At the High Court in Glasgow on 12 February 2015, Lord Burns imposed an extended sentence on Pasquale Galianni of five years in custody and a further two years on licence after the accused pled guilty to two sexual assault charges.

On sentencing, Lord Burns made the following statement in court: 

“Pasquale Galianni, after a number of days evidence including that of the first complainer, you pled guilty to two charges of indecent and sexual assault against two young students. 

Both girls were attacked in darkness while walking alone near their halls of residence. A period of four months separated the two incidents. Both complainers were subjected to terrifying sexual assaults. All women in this country are entitled to expect that they can walk safely in the streets of our cities without being subjected to such humiliating and sordid ordeals. Your conduct no doubt caused widespread concern and alarm among the student community and the university staff until you were apprehended.  

One deeply worrying element of these crimes is that you have acted in a very similar way on two separate occasions when a student in Germany.  You clearly have a disturbing interest in voyeurism, which ultimately appears to cause you to follow and molest young girls.

You seem to have some insight into this behaviour but no ability to correct or even control it. I think you appreciate that you require help to do so and to lessen the obvious risk to girls that you pose in the community. You will have the support of your family when returned to Italy. Plainly, however, your conviction and sentence in Germany did not have any deterrent effect.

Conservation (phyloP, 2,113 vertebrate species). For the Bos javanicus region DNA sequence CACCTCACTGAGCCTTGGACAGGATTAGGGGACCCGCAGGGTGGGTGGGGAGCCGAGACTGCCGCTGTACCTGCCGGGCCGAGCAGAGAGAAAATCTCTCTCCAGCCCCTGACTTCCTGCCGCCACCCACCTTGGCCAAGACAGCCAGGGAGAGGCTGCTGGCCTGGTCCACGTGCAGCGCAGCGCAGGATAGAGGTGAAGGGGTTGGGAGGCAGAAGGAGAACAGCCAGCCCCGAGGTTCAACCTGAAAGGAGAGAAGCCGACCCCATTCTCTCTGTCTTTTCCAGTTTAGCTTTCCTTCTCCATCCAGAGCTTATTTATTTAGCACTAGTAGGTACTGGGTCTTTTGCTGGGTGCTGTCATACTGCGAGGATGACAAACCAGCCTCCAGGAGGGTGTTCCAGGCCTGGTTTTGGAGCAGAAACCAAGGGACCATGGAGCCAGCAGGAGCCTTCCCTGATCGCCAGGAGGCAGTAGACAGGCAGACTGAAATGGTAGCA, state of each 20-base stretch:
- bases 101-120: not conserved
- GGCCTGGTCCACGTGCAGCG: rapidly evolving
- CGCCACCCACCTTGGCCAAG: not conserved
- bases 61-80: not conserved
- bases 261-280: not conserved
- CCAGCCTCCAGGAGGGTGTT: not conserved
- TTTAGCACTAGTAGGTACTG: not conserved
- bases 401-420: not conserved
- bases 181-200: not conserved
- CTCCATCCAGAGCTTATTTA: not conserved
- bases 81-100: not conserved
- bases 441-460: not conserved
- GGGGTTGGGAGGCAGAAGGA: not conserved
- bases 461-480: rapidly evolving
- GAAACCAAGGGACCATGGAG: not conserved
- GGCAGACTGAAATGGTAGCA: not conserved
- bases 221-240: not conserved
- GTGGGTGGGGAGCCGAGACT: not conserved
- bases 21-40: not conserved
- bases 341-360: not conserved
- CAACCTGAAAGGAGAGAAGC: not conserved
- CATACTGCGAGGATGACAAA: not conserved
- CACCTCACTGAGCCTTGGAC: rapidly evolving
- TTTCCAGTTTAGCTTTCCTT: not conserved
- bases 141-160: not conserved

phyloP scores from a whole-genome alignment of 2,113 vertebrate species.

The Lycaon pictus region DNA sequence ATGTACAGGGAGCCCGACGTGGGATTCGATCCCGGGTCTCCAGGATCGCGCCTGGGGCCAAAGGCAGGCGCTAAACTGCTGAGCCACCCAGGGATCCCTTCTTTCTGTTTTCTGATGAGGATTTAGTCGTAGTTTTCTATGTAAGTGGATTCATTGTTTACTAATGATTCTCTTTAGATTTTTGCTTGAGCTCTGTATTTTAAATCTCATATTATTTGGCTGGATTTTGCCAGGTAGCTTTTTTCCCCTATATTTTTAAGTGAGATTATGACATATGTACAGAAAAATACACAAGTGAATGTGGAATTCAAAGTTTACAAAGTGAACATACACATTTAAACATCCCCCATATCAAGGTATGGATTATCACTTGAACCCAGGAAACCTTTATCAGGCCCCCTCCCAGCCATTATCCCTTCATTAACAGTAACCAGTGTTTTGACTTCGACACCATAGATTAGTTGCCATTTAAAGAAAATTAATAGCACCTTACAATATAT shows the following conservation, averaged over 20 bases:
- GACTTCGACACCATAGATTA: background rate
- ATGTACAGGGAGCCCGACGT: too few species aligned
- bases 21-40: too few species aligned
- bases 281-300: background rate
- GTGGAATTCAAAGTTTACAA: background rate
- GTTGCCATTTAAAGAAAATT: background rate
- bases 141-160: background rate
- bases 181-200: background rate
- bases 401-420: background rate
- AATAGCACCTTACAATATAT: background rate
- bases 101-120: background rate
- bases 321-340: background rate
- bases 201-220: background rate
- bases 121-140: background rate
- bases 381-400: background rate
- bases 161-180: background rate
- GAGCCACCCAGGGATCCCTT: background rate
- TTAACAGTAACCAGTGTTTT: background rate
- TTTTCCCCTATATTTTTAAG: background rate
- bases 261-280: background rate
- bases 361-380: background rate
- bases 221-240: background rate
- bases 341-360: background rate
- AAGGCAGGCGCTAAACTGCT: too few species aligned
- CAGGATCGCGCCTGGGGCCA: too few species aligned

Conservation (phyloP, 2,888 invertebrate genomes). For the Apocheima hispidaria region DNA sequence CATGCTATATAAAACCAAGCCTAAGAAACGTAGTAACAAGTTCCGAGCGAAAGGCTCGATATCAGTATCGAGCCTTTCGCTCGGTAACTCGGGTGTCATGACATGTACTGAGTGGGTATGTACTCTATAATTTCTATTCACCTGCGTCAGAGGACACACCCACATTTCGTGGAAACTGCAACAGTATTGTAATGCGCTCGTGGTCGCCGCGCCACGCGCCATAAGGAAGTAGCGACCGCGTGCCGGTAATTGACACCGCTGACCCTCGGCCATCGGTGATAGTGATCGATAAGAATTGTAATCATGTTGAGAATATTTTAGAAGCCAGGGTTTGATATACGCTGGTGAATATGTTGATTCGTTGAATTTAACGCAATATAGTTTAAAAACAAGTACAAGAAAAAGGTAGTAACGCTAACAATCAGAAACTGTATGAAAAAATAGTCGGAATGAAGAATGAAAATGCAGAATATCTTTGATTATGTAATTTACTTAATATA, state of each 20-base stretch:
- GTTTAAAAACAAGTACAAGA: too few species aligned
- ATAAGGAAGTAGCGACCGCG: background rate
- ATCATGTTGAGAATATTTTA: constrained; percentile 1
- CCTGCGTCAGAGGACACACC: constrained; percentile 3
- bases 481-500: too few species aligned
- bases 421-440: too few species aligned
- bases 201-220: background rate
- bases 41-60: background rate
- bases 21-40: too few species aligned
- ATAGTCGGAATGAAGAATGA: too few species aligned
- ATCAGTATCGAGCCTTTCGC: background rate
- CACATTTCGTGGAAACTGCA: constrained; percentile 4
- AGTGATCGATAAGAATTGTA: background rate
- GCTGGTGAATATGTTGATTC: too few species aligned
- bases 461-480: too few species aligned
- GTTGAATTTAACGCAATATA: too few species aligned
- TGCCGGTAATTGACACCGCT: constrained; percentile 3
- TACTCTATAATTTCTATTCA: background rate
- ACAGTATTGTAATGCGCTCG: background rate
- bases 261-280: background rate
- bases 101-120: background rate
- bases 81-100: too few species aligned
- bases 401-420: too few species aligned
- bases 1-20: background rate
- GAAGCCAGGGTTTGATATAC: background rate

I agree with author of the social work report that if, at liberty, it is likely that you would re-offend. I consider that an extended sentence is necessary in your case in order to protect the public from serious harm. I therefore impose an extended sentence upon you in respect of each of these charges.

The custodial element is one of two years six months on each charge to be served consecutively. These attacks were quite separate incidents in what was a course of conduct. I will backdate that sentence to 20 May 2014. In addition, I will impose an extension period of two years so that, when released you will be the subject of monitoring and supervision which will reduce the risk that you pose when at liberty. 

I appreciate that it may be that you will be deported upon being released from custody or shortly thereafter under the automatic deportation provisions in the UK Borders Act 2007.  However, I cannot be sure that there will not be some delay between your release and eventual deportation. For that reason, it is necessary to ensure in your case that the additional protection of an extended sentence is in place.”